This is a sports story worth following because it transcends sports. It’s a tale as old as life itself, about a man defying time and nature. As Tony Romo, who retired from NFL quarterbacking at 36, said on the CBS broadcast Sunday: “I’m 40, but my body’s like 117.” Any basic playoff game shouldn’t interest us much with America in a deep existential crisis, other than how the Cleveland Browns — amid a COVID-19 heap that left them without coach Kevin Stefanski and several players — somehow stampeded the Steelers in Pittsburgh and made a desperate wreck of 38-year-old Ben Roethlisberger. Notice how I’m not writing about the Bills Mafia, the Rams’ defense, Lamar Jackson’s first playoff win or the Ravens’ stomping of the Titans’ logo. Nor am I writing in depth today about the NBA’s inevitable COVID crisis, the solution for which is self-evident: The league should be shut down until teams follow protocols and field complete rosters for legitimate games and credible competition. The NBA announced it is staying the course, reflecting the bogus logic of Toronto coach Nick Nurse, whose approach is why the coronavirus might never go away.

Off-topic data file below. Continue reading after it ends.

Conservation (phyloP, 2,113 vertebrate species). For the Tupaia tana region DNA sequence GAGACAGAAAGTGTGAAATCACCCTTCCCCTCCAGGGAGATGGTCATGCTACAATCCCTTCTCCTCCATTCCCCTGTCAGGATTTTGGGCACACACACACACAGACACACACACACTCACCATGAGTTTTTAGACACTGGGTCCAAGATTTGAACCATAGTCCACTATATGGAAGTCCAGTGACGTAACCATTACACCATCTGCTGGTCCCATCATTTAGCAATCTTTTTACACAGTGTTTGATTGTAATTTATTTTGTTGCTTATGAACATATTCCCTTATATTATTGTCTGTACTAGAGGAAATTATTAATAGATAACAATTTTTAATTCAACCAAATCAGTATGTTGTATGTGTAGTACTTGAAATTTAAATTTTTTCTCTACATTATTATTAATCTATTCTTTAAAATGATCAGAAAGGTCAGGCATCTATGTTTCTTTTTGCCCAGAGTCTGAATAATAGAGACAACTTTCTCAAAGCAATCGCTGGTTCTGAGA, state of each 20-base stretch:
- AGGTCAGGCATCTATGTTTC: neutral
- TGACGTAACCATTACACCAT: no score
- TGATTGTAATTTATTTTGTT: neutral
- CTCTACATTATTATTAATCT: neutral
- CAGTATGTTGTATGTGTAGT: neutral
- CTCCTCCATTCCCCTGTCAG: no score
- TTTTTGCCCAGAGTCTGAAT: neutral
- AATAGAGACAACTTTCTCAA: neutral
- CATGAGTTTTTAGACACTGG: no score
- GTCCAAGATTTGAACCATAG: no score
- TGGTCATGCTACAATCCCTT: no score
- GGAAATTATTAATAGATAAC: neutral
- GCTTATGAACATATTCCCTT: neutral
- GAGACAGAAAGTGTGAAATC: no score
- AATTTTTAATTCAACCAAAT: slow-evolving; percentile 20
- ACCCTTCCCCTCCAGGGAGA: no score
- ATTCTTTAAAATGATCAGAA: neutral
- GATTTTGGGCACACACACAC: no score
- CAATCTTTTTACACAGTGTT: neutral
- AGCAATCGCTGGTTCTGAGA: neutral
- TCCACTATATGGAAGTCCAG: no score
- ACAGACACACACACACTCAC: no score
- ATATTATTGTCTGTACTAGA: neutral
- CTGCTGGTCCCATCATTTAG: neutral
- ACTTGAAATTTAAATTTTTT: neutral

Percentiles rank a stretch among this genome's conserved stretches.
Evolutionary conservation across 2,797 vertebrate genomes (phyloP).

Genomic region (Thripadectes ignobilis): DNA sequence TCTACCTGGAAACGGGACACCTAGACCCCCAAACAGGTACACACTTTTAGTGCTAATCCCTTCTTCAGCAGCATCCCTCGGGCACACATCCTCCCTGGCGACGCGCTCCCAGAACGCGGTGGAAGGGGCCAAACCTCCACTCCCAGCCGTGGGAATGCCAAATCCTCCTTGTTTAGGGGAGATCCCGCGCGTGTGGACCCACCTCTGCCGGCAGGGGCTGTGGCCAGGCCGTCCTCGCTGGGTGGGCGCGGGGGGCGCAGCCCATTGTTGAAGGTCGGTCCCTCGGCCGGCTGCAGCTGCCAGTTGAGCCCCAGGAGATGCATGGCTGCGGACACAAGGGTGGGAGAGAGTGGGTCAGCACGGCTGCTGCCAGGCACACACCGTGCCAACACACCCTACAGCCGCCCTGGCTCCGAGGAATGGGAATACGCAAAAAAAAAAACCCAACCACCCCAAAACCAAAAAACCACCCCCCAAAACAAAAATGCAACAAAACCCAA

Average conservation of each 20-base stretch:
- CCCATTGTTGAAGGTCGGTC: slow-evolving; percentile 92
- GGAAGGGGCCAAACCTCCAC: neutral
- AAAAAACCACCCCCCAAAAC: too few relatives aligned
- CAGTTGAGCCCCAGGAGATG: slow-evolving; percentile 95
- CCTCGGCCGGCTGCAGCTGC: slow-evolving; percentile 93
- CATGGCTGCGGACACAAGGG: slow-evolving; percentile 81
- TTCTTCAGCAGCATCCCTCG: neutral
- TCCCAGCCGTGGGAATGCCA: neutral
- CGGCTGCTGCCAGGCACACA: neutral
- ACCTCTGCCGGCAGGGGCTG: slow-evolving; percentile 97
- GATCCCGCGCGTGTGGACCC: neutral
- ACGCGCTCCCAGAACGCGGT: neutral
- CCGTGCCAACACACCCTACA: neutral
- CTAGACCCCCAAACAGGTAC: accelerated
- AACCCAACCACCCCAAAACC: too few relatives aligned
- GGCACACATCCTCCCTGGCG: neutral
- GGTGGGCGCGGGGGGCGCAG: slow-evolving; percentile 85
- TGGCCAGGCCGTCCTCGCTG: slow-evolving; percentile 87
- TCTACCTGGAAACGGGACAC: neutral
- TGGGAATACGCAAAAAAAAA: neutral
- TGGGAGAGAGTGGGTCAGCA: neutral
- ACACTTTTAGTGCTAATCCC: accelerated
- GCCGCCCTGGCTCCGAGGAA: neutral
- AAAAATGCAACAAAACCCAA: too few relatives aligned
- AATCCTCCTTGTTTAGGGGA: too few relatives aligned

“I still say that until somebody’s going to the hospital, getting really, really sick … I think we’re still so unclear about what having the virus even means, other than you don’t want to spread it so we’ve got to pull you out of whatever you’re doing and isolate you and make sure you’re not spreading it around to anyone else,” Nurse said. “So I think that there’s still some part of that, even college football, or baseball, or NFL. I don’t recall hearing anyone being taken to the hospital, being gravely ill. So I still kind of stand on my same — I’m OK playing.” Thank goodness Nurse isn’t a real nurse.